“Now then, repeat it to me!”

“I’ll repeat it to you.”


After similar exchanges, the son does repeat what the father has said to him. Then the father embarks on a long and not unfamiliar monologue containing advice mixed with complaints about his son’s grumbling, his imperiousness, his laziness, and his love for pleasure. The father remarks that he never asks his son to work in the fields as other fathers do, that he has worked harder than anyone for his[End Page 21] son, and yet all he gets is ingratitude. He urges his son to imitate his older and younger brothers. He follows this with some remarks about the scribal profession.

Click for larger view

Copy of the popular text “A Scribe and His Perverse Son,” sometimes called “Juvenile Delinquency.”

“Under the expert masters who dwell in the land, who are named with names, has Enki [the god of wisdom and the arts] [End Page 22]

no profession which is as difficult as scribal work—now then he has named it!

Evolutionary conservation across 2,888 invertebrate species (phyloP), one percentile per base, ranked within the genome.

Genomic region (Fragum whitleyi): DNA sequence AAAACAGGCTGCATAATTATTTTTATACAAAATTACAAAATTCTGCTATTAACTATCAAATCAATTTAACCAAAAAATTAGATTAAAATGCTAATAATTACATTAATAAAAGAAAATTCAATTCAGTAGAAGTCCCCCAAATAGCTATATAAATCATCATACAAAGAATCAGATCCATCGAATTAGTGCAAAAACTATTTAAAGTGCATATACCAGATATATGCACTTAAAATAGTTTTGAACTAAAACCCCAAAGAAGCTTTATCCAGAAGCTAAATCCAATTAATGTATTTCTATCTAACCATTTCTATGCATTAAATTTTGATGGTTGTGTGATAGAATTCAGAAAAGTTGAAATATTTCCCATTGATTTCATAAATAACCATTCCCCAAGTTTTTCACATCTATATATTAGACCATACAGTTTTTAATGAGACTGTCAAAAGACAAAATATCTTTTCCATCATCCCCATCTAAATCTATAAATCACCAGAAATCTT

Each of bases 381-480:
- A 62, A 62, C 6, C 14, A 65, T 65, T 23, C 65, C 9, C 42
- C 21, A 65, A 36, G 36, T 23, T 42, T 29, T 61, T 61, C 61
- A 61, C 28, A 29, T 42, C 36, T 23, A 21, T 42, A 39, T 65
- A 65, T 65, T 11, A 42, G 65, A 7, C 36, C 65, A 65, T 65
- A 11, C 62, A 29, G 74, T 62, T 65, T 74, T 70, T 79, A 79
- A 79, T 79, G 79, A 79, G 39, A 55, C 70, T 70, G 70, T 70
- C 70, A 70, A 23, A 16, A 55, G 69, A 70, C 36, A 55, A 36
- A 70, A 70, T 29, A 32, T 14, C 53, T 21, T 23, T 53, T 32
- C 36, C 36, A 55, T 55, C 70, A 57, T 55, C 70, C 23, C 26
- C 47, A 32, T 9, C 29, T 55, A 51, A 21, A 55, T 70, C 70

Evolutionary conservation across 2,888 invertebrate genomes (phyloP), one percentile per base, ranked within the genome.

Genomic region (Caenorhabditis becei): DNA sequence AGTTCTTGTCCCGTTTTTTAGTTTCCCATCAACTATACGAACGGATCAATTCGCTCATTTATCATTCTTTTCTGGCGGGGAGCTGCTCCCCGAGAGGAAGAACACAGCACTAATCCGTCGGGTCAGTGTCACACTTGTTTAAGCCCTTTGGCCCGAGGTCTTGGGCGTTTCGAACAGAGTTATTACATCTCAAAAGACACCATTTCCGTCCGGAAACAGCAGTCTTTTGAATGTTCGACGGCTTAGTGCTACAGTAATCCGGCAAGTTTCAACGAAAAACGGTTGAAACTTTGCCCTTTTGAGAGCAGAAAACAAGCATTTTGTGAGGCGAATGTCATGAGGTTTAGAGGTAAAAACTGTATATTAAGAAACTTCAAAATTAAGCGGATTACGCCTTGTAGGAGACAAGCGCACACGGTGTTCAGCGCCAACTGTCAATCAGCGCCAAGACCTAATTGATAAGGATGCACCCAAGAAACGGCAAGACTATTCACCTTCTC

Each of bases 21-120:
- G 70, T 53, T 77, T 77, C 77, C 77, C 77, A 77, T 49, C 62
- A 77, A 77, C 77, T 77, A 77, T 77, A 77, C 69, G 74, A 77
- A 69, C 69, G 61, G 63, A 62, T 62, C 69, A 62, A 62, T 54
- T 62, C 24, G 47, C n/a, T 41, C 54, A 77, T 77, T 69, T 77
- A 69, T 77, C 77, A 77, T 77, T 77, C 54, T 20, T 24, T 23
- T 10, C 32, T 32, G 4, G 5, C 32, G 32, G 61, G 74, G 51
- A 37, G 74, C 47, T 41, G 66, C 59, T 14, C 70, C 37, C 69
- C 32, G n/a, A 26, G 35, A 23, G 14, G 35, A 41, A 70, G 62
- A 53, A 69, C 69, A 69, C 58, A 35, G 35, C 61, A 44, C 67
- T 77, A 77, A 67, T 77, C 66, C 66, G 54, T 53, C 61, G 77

He names with names, with the exception of the art of song:

like the sea-shores which are far away from each other,

so far away is the ‘heart’ of the art of song.

You do not direct your understanding to my . . .

You do not say: ‘I will attend to . . . of my father!’

That which Enlil has established for men is

that the son follow his father’s profession.”


There are fifty-eight more lines, many of them fragmentary, of complaints and advice. Then the father concludes, as did the headmaster in “School Days,” with good wishes for his son’s future.

“May you find favor before your god!

May your humanity ‘exalt your neck and your breast!’

May you become the best among your city’s scholars,

so that your city, that beautiful place, calls your name glorious!

May your god name you with a good name, an enduring word;

May you find favor before [the moon-god] Nanna, your god;

May you be well-regarded by Ningal [his consort]!

Nidaba be praised!”